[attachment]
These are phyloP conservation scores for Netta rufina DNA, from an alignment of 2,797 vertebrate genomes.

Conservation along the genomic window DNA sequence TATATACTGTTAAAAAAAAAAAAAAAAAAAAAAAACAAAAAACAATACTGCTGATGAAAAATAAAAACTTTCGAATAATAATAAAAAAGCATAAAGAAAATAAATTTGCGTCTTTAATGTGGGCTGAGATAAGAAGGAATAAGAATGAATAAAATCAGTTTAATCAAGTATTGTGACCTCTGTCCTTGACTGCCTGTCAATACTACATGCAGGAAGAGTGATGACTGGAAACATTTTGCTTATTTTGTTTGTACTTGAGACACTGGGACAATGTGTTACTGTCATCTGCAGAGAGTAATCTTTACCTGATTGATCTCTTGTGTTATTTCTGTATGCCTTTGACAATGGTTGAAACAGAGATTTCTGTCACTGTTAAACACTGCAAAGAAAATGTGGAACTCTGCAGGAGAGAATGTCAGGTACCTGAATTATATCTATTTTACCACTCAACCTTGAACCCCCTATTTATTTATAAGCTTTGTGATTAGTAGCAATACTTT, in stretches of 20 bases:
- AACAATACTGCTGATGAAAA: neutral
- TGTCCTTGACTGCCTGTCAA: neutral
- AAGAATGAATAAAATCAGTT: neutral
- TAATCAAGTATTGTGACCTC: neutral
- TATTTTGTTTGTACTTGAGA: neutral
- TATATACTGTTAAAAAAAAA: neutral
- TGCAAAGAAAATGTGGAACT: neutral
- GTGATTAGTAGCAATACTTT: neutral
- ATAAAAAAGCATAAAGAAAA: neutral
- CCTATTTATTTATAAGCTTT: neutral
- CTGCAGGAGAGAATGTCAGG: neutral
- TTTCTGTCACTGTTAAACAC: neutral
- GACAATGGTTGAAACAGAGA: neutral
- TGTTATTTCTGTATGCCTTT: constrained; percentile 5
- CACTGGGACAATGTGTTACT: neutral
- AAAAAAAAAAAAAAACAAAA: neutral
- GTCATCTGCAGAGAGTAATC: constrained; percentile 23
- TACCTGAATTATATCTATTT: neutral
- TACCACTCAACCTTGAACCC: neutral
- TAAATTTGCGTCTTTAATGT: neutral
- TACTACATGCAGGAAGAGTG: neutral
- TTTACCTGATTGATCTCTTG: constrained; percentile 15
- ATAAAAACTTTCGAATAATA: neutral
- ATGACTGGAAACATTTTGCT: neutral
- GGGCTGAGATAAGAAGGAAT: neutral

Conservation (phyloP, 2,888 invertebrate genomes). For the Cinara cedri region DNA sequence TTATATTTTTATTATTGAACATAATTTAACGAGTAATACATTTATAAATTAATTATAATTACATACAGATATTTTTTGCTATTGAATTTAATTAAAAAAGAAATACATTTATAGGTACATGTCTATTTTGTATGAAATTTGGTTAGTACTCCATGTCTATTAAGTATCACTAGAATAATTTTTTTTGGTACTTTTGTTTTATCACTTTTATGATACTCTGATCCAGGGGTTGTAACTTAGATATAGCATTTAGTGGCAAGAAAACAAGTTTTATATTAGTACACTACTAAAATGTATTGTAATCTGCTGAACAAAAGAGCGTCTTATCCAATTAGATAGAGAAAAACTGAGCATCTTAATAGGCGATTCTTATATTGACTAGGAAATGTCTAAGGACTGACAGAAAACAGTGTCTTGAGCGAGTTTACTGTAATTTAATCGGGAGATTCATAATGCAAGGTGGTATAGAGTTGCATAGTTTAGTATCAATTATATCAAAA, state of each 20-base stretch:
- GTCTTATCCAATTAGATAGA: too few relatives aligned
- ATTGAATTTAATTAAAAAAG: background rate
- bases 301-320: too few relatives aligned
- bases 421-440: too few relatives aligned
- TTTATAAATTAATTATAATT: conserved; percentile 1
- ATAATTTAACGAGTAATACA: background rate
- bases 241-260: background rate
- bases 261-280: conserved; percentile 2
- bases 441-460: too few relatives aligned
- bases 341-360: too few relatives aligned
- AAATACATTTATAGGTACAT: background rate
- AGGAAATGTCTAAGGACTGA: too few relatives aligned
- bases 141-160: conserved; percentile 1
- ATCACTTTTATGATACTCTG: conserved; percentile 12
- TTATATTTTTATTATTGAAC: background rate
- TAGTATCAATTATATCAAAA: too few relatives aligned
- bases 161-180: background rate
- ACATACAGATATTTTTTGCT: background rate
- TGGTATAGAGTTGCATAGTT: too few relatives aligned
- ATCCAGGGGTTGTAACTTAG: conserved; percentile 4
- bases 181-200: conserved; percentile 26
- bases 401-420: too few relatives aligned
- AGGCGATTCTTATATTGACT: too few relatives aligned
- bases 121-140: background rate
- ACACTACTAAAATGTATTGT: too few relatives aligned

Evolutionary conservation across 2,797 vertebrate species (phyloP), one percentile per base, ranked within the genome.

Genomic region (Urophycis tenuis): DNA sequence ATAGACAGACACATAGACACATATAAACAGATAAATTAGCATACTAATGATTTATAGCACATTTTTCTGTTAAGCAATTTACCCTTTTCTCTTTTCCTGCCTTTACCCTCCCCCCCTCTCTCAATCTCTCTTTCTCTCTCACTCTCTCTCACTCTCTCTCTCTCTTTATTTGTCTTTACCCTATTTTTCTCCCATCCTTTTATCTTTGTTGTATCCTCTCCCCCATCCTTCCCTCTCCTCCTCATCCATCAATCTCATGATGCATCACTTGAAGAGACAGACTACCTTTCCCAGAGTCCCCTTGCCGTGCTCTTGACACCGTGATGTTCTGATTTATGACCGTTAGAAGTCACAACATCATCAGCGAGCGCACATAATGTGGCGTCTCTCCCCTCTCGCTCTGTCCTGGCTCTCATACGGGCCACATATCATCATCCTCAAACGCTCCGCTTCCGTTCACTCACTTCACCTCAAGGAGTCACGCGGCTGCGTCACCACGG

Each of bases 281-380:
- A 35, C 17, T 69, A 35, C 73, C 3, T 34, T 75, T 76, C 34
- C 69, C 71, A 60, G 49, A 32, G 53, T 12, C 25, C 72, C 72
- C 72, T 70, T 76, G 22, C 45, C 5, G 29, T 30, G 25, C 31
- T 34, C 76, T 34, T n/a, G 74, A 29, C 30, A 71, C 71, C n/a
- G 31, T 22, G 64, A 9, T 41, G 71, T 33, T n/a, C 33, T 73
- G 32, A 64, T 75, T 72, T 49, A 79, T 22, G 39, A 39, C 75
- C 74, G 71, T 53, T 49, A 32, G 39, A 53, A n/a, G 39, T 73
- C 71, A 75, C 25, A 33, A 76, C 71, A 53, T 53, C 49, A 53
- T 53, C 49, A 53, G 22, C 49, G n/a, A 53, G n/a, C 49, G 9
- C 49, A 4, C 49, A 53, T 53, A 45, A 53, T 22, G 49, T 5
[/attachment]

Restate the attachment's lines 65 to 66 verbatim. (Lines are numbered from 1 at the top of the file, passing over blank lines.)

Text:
- T 53, C 49, A 53, G 22, C 49, G n/a, A 53, G n/a, C 49, G 9
- C 49, A 4, C 49, A 53, T 53, A 45, A 53, T 22, G 49, T 5